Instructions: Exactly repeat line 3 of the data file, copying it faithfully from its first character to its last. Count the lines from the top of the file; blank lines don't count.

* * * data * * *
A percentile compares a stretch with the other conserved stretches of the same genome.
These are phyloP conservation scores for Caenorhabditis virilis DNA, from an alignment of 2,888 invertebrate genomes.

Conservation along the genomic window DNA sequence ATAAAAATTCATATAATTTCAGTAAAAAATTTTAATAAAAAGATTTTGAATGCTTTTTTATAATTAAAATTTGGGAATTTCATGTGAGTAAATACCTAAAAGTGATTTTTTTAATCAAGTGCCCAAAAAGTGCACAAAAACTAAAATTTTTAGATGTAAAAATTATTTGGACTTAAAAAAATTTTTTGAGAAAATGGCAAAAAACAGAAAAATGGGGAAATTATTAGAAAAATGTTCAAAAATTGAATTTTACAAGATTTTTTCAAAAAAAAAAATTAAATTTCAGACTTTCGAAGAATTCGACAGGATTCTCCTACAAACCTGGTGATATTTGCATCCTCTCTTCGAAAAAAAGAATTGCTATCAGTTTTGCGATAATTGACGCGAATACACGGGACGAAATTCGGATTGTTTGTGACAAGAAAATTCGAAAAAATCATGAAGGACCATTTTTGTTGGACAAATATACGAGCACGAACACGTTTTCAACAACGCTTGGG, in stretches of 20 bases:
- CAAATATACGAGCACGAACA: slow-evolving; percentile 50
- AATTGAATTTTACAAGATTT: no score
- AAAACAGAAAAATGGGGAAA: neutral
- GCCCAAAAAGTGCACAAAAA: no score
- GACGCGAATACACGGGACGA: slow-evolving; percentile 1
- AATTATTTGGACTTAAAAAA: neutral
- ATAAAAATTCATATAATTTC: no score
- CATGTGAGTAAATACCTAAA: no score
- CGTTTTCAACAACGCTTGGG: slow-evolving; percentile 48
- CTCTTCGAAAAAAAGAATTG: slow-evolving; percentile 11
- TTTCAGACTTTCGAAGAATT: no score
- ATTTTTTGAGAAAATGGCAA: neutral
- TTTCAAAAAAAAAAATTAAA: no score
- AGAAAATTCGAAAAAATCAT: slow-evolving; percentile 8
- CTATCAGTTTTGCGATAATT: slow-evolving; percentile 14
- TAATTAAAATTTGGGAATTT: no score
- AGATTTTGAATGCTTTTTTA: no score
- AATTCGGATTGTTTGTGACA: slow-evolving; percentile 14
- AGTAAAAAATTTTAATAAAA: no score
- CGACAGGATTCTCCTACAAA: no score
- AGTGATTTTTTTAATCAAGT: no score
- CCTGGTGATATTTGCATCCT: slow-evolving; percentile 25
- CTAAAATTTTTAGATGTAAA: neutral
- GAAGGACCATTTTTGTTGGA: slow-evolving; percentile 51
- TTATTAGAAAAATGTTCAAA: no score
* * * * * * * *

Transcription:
Conservation along the genomic window DNA sequence ATAAAAATTCATATAATTTCAGTAAAAAATTTTAATAAAAAGATTTTGAATGCTTTTTTATAATTAAAATTTGGGAATTTCATGTGAGTAAATACCTAAAAGTGATTTTTTTAATCAAGTGCCCAAAAAGTGCACAAAAACTAAAATTTTTAGATGTAAAAATTATTTGGACTTAAAAAAATTTTTTGAGAAAATGGCAAAAAACAGAAAAATGGGGAAATTATTAGAAAAATGTTCAAAAATTGAATTTTACAAGATTTTTTCAAAAAAAAAAATTAAATTTCAGACTTTCGAAGAATTCGACAGGATTCTCCTACAAACCTGGTGATATTTGCATCCTCTCTTCGAAAAAAAGAATTGCTATCAGTTTTGCGATAATTGACGCGAATACACGGGACGAAATTCGGATTGTTTGTGACAAGAAAATTCGAAAAAATCATGAAGGACCATTTTTGTTGGACAAATATACGAGCACGAACACGTTTTCAACAACGCTTGGG, in stretches of 20 bases: